On July 1, Mission San Gabriel Arcángel fully reopened to the public for the first time since the pandemic and the devastating arson attack in July 2020.

I had the privilege a few days beforehand to bless the exquisitely renewed altarpiece, along with the new museum and garden space, and to take part in an emotional ceremony with descendants from the original mission. 

The mission was founded in 1771 by St. Junípero Serra and his Franciscan brothers and was built by and for the Tongva natives, the first peoples of this land.

The ceremony was built around their prayers, rituals, and sacred music, all in their native tongue.

One of their songs included these moving lines: “O my ancestors, listen to my heart / O my ancestors, here is my heart.” 

It reminded me of those words from the Letter to the Hebrews: “We are surrounded by so great a cloud of witnesses.” 

These words remind us that our faith is never a solitary journey. We owe the gift of faith to our ancestors, to those who have gone before us, that great cloud of witnesses down through the ages, who professed the Catholic faith and proclaimed it. 

The missionaries came to this country with that noble intention, to share what they believed was the greatest gift they could ever give, the gift of knowing Jesus Christ and his love and salvation. 

As you enter into the restored mission museum, you encounter a white wall inscribed with the names of the 7,054 Native Americans baptized at the mission from 1771 to 1848. 

It is a striking visual testimony to the truth that every soul is precious in the eyes of our loving God. And it is beautiful to reflect that the original baptismal font used by St. Junípero and the Franciscans is still there in the mission’s baptistry. 

The Franciscans kept track of every baptism, every marriage, and every burial. For them, this was not simply paperwork, it was “soulcraft.” They were charting the faith journeys of the souls entrusted to their care, as they made their way through the challenges of this world to the love that never ends in heaven.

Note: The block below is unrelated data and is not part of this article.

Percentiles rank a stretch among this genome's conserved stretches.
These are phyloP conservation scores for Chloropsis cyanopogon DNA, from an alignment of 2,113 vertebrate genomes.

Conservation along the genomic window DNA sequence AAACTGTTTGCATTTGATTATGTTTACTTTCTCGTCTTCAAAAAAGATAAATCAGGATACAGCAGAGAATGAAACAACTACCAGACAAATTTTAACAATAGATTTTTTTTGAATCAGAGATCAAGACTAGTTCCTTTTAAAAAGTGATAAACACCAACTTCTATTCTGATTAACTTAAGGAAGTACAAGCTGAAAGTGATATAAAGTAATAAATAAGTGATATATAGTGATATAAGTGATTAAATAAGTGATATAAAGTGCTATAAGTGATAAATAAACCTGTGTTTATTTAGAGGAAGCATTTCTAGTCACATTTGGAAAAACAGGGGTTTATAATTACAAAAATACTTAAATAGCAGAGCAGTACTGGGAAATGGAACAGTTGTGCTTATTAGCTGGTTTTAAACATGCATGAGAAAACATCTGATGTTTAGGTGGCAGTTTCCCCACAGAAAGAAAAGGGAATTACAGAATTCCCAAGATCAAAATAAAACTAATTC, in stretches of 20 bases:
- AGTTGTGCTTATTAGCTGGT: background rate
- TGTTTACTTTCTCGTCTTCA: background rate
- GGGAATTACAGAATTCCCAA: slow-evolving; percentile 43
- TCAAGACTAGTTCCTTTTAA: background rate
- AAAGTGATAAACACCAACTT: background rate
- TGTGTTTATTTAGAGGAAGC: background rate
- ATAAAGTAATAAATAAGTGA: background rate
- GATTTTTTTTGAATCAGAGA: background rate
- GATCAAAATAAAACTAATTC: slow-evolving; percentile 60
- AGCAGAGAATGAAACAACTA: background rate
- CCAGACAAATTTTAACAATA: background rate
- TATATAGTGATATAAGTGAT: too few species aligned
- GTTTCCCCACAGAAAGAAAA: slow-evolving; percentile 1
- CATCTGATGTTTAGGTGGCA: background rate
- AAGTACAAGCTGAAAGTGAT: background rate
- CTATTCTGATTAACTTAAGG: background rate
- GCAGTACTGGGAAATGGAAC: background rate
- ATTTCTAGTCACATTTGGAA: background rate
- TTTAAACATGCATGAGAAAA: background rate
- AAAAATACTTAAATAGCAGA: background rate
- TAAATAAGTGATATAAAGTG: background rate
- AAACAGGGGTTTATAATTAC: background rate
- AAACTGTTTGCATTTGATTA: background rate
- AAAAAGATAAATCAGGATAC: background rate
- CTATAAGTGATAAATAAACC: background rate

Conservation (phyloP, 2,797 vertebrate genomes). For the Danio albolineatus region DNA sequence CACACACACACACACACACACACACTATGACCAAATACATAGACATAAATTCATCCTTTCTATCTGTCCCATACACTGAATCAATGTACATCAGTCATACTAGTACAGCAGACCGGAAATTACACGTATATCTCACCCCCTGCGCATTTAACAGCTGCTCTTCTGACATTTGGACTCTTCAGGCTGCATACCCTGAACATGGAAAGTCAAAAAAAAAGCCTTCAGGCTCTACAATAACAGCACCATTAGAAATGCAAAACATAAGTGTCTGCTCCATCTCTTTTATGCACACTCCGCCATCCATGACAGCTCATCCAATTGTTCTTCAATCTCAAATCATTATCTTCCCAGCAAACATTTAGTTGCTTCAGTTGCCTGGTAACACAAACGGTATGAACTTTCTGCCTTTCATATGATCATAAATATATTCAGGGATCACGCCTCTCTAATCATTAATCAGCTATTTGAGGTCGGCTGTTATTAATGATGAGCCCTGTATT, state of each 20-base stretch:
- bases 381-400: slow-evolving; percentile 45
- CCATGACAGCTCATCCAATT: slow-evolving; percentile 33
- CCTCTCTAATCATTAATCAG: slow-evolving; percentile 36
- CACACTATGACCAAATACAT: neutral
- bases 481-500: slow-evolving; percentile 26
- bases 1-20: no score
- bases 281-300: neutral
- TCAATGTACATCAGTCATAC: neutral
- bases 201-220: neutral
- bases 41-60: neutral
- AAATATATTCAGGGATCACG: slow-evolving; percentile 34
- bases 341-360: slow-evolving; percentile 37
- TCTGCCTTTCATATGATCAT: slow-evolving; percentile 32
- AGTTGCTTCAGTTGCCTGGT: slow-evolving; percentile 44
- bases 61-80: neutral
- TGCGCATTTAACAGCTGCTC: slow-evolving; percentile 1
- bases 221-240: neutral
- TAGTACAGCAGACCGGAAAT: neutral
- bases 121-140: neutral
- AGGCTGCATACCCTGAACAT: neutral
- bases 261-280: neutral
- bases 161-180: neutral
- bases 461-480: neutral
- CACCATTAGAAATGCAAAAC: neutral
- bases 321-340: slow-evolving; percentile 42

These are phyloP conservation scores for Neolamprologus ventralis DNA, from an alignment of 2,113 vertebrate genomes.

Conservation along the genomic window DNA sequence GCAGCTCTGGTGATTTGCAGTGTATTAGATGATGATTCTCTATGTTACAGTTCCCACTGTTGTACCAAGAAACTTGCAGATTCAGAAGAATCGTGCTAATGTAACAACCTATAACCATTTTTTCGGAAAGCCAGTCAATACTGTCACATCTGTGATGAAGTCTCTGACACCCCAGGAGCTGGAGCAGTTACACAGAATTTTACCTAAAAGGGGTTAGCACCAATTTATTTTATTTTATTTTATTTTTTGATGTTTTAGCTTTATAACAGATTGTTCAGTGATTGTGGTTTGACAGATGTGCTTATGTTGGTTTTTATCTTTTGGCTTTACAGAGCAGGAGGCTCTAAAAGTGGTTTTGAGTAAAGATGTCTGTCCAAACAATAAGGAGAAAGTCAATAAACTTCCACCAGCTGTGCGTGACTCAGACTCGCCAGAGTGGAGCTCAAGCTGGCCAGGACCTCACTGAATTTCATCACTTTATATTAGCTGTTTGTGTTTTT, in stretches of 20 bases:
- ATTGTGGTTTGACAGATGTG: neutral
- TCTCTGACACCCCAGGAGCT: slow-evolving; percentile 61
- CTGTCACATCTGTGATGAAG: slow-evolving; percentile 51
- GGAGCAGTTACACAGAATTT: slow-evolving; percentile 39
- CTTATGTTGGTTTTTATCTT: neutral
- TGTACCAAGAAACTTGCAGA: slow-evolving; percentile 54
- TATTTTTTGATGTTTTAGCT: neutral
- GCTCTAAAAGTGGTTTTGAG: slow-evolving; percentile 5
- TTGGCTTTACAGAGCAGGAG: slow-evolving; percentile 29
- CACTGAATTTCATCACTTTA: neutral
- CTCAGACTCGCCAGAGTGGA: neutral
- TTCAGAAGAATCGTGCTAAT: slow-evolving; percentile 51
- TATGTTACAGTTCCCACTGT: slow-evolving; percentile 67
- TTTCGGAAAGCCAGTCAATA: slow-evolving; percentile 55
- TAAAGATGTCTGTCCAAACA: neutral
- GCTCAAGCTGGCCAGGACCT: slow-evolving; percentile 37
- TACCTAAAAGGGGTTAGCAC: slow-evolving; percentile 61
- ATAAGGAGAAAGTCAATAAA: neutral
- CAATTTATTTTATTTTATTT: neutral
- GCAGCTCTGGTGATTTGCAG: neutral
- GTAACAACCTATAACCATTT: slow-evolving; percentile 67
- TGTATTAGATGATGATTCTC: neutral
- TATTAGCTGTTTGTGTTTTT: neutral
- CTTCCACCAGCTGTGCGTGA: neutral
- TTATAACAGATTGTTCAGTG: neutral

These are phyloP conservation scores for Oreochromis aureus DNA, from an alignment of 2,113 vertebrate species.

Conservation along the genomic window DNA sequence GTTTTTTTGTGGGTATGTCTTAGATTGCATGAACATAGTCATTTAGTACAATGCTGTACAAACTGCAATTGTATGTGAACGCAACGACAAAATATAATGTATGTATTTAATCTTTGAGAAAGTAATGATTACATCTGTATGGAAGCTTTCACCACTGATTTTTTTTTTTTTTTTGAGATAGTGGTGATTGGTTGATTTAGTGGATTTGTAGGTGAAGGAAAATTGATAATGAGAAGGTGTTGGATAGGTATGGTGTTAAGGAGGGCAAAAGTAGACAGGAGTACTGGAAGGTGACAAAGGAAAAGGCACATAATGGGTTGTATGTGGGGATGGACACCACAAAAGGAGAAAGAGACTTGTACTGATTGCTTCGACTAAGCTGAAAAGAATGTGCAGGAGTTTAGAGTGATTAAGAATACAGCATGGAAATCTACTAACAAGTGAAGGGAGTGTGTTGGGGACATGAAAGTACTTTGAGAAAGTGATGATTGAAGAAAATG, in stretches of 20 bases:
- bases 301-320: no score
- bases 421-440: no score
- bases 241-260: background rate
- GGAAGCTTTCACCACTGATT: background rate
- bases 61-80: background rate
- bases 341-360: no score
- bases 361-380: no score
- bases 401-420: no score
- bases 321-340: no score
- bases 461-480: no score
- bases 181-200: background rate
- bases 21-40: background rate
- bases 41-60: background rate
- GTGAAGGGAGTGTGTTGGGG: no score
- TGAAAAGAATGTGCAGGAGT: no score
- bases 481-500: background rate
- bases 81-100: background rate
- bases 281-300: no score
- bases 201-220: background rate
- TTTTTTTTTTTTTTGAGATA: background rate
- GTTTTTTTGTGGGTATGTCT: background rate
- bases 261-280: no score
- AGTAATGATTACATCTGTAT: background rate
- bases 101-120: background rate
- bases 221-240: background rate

The new mission museum is world-class. And as its co-curator, University of California historian Steven Hackel, Ph.D., said in the opening ceremony, there is no museum in Los Angeles that tells the story that the mission museum tells, “a unique and vibrant history where the past so palpably informs the present.”  

He is right. The past is alive and “present” here. As I walked the mission campus, I felt the strong sense that I was on holy ground, walking among the souls of the 5,000 Natives who are buried here, proud sons and daughters of this land’s ancient peoples who had met Jesus Christ and decided to make him the way and the truth for their lives. 

In one of the museum rooms, along with some masterpieces of colonial-era Spanish painting, there is a confessional that scholars believe St. Junípero used. I thought of all the countless souls reconciled to God through the mission’s ministry, all those men and women who heard those beautiful words from the mission priests: “I absolve you from your sins. ...” 

Mission San Gabriel will always be the true spiritual heart of Los Angeles. The mission marks the birthplace of the Christian faith here and, 10 years after the mission was established, the city itself was founded by men and women who came from the mission. 

The mission is a sign of the Chistian beginnings, not only of our city, but of our nation. 

I have often remarked how, in God’s providence, the feast of St. Junípero Serra falls on July 1 and the celebration of America’s independence on July 4. 

This too is “God’s reminder” that the missionaries were here first, that the people of this country were called Christians long before they were called Americans. 

The same “worldview” and values that inspired St. Junípero and the missionaries are reflected in our Declaration of Independence, which is rooted in the belief that all men and women are created by God out of love and endowed with equal dignity and equal rights, and called to a transcendent destiny. 

The American dream still depends on this belief. 

Pray for me and I will pray for you. 

And as we mark America’s independence, let us pray that our neighbors and leaders will continue to treasure our Christian heritage and know that these Christian values are essential to our nation’s ideals and institutions. 

Let us entrust ourselves and our nation to the Immaculate Heart of Mary our Blessed Mother. By her intercession, may we be renewed in our dedication to continue the work of the missionaries and to bring Jesus into the lives of every person in this land.